Archive - Jun 2012 - News Article
While local officials are trying not to cause a panic with Ridgway residents, the fact remains the same: with two unexplained fires less than three weeks apart being deemed arson cases, the unease has set in.
"The two that we've had in three weeks, we have an issue," said Ridgway fire chief John Wygant. "I don't want to elaborate on it because I don't want to create a problem in the community, and I don't want to cause a panic or have people running, buying guns and shooting people. We can't have that.
Students taught by Debbie Lenaway may see their teacher more often outside the classroom than in school.
Lenaway spends much of her spare time watching her students perform in concerts or in sporting events such as Little League baseball or youth soccer.
âI sit with the parents in the bleachers,â Lenaway said. âOf course, I have to cheer for players on both teams on the field.â
The "Zero Sort" program offered by Casella Waste Systems has led to a 30-percent increase in recycling in Kane, a company spokesman said Monday.
Stephanie Runser, the general manager of the Olean, N.Y. Hauling Division that includes company bins in Kane, Smethport and Bradford, said "Zero Sort" is popular because residents no longer need to separate their recyclables.
She said Kane area residents are encouraged to deposit plastic bottles, aluminum cans, cardboard and paper in any one of the six recycling bins in Kane.
Despite a smokey fire early Saturday, Corban's Temple Roller Skating Rink in Kane is open on its usual schedule.
Lori McClain who owns the business with her husband, Ivan, said Monday that skating would be held Wednesday at the "usual" time of 4 p.m. to 7 p.m.
She said the rink also would be open for its weekend schedule---Â 7 p.m. to 11 p.m. Friday and noon to 3 p.m. and 8 p.m. to 11 p.m. Saturday.
The rink also accepts bookings for private parties on Tuesdays and Thursday, McClain said.
There once was a time when many priests led a secluded life and stayed "home" within their own church.
They said daily and Sunday Mass and tended to the spiritual needs of their parishioners. But they seldom took part in civic activities outside the church.
The Rev. Philip A. Pinczewskiâfondly known as âFather Philââis part of a growing breed of priests and other religious leaders who are taking a very active role in the community.
Patrick Anderson of Kane isnât resting on his laurels after winning the pole vault for the second consecutive year in the state championship track and field meet.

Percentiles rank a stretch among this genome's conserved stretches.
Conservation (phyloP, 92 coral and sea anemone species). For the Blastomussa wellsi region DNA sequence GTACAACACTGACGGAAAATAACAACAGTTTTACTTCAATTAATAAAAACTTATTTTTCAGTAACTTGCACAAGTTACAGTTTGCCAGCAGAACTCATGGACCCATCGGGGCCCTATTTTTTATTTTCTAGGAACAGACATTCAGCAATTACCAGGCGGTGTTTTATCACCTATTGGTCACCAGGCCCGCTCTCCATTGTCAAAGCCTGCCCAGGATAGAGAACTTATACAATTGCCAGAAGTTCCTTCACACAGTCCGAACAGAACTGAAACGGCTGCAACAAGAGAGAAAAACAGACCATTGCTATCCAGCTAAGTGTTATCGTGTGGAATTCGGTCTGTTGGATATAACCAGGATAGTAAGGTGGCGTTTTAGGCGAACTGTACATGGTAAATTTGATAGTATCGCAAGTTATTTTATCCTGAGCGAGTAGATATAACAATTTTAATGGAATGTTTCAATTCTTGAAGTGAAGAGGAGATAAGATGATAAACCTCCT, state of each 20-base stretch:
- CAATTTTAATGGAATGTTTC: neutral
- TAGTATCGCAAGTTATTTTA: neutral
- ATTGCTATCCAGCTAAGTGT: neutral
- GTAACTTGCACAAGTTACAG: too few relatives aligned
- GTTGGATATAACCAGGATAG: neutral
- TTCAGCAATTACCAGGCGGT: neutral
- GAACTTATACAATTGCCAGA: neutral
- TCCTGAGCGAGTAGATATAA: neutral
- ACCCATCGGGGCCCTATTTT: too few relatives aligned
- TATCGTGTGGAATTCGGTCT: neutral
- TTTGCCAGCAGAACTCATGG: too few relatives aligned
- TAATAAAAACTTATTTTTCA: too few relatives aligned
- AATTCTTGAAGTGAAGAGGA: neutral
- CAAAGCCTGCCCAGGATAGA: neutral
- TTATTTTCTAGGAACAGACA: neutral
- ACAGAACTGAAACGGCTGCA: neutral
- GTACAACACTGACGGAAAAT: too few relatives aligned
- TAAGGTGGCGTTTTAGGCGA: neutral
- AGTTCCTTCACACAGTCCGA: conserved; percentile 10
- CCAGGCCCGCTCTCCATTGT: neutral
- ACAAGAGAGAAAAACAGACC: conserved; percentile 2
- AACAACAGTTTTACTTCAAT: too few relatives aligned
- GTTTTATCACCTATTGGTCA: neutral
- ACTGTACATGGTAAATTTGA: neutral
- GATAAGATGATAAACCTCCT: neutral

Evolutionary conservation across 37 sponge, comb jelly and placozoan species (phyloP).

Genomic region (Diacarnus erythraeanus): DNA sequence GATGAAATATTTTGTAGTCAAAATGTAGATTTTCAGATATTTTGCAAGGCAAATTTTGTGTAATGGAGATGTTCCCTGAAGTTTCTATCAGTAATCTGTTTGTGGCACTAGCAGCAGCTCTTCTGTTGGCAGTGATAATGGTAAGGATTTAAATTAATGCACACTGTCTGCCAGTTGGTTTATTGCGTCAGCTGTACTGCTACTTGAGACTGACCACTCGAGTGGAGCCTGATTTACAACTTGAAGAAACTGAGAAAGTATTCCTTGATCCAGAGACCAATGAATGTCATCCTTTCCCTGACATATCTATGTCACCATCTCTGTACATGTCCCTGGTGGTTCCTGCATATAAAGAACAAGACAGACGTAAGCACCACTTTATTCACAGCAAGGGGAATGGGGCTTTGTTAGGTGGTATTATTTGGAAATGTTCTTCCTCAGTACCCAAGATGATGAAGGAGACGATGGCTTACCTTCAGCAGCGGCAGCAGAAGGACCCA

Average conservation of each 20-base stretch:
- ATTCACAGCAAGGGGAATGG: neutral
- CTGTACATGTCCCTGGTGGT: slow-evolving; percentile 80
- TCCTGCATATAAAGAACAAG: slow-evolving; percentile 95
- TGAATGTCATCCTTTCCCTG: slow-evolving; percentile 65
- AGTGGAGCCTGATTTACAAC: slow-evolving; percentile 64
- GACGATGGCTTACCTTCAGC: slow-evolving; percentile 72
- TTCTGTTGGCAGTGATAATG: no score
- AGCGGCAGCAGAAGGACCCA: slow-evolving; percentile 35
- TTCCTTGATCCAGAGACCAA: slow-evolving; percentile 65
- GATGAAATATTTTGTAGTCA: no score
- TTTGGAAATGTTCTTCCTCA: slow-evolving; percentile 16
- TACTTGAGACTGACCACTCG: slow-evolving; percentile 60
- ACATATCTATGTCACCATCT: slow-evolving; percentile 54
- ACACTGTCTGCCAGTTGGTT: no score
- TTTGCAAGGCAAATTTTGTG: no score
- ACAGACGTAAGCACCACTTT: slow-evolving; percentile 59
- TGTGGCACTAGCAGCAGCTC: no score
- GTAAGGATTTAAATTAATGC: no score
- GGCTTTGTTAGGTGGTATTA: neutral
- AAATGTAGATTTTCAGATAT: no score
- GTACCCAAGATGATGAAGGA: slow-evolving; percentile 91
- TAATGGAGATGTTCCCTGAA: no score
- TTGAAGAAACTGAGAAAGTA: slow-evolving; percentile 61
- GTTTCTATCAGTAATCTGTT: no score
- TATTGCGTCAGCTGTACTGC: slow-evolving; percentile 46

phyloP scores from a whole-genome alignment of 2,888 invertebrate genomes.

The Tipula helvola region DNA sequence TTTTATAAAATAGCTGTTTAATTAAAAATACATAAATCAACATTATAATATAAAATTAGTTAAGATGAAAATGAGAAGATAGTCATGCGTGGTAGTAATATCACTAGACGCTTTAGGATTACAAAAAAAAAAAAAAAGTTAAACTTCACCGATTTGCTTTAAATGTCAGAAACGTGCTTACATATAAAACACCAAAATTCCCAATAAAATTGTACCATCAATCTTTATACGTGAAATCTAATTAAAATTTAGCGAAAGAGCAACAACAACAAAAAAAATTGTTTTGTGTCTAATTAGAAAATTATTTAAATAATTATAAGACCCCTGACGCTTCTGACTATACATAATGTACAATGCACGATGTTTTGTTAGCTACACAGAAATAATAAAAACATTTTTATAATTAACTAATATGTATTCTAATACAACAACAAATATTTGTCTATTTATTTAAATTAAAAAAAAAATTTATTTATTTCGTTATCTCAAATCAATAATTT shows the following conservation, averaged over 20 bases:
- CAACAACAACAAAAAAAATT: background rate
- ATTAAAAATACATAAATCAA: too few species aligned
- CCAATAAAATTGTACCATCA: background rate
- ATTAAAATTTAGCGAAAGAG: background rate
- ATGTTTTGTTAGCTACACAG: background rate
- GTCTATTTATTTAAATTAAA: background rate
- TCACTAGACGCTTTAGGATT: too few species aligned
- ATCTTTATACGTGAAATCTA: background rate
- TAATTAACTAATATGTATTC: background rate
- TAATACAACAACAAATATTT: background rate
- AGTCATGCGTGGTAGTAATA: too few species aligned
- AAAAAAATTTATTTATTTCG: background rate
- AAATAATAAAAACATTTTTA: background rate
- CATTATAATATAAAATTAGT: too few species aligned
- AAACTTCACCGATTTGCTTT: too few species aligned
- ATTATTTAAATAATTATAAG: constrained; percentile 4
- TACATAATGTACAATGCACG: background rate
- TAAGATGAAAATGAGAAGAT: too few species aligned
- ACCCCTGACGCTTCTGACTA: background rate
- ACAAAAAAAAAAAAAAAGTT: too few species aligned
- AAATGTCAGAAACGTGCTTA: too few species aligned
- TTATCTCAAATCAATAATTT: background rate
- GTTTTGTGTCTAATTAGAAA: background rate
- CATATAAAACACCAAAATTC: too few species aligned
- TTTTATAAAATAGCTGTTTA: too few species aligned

He set the Class AA record by clearing 15 feet, 11 inches in the state meet.
Anderson, who holds the Kane school record at 16 feet, 4 ÂŸ inches in the pole vault, is setting his sights on lofty goalsâeven a shot at a future Olympics.
âRight now, Iâm trying to clear 17 feet in a meet,â Anderson said. âIâve done it in practice.â
JAMES CITY â The Highland Township sewage enforcement officer (SEO) has expanded his services to include work under the new stormwater management ordinance.
In a letter discussed Wednesday at a meeting of the Highland Township Board of Supervisors, SEO Russ Braun of St. Marys said he now is a "certified" stormwater inspector.
"This certification meets the requirements for me to perform municipal reviews and inspections of stormwater management activities as required by the recently adopted stormwater ordinance." Braun said in his letter to the supervisors.
LUDLOW â The South Hillside Avenue bridge in Ludlow is considered a âhigh priorityâ for maintenance.
This is the label listed for the bridge in a report from inspectors for the Pennsylvania Department of Transportation (PennDOT).
Hamilton Township, owner of the bridge, now is under the gun to make repairs as early as this month, according to the report.
C.C. Johnson & Malhorta (CCJM), an engineering firm from Camp Hill, issued the critical report after inspecting the bridge that crosses Two Mile Run.
South Hillside Avenue is near the Ludlow Post Office on the west end of town.
Diplomas were awarded Friday to 60 graduating seniors at the 122nd commencement for Kane High School.
The program at the packed high school auditorium featured the presentation of more than $80,000 in scholarships.
State Senior Judge John Cleland, a 1965 Kane High graduate who has lived in Kane most of his life, delivered the commencement address.
In his remarks, entitled âUnfinished Business,â Cleland told the graduates they are âlucky to have grown up in a small town.â
Tom Cecchetti may be ending a 36-year career as a popular physical education teacher in Kane, but he isnât quite ready to give up coaching track.
âI plan on being the boysâ track coach again next spring,â Cecchetti said as he winds up his career as a high school teacher and school district athletic director.
âI still have that passion to watch our kids excel,â he said. âI love to watch our kids progress. Iâm definitely hooked.â
Cecchetti has built a reputation as one the most successful high school track coaches in Pennsylvania.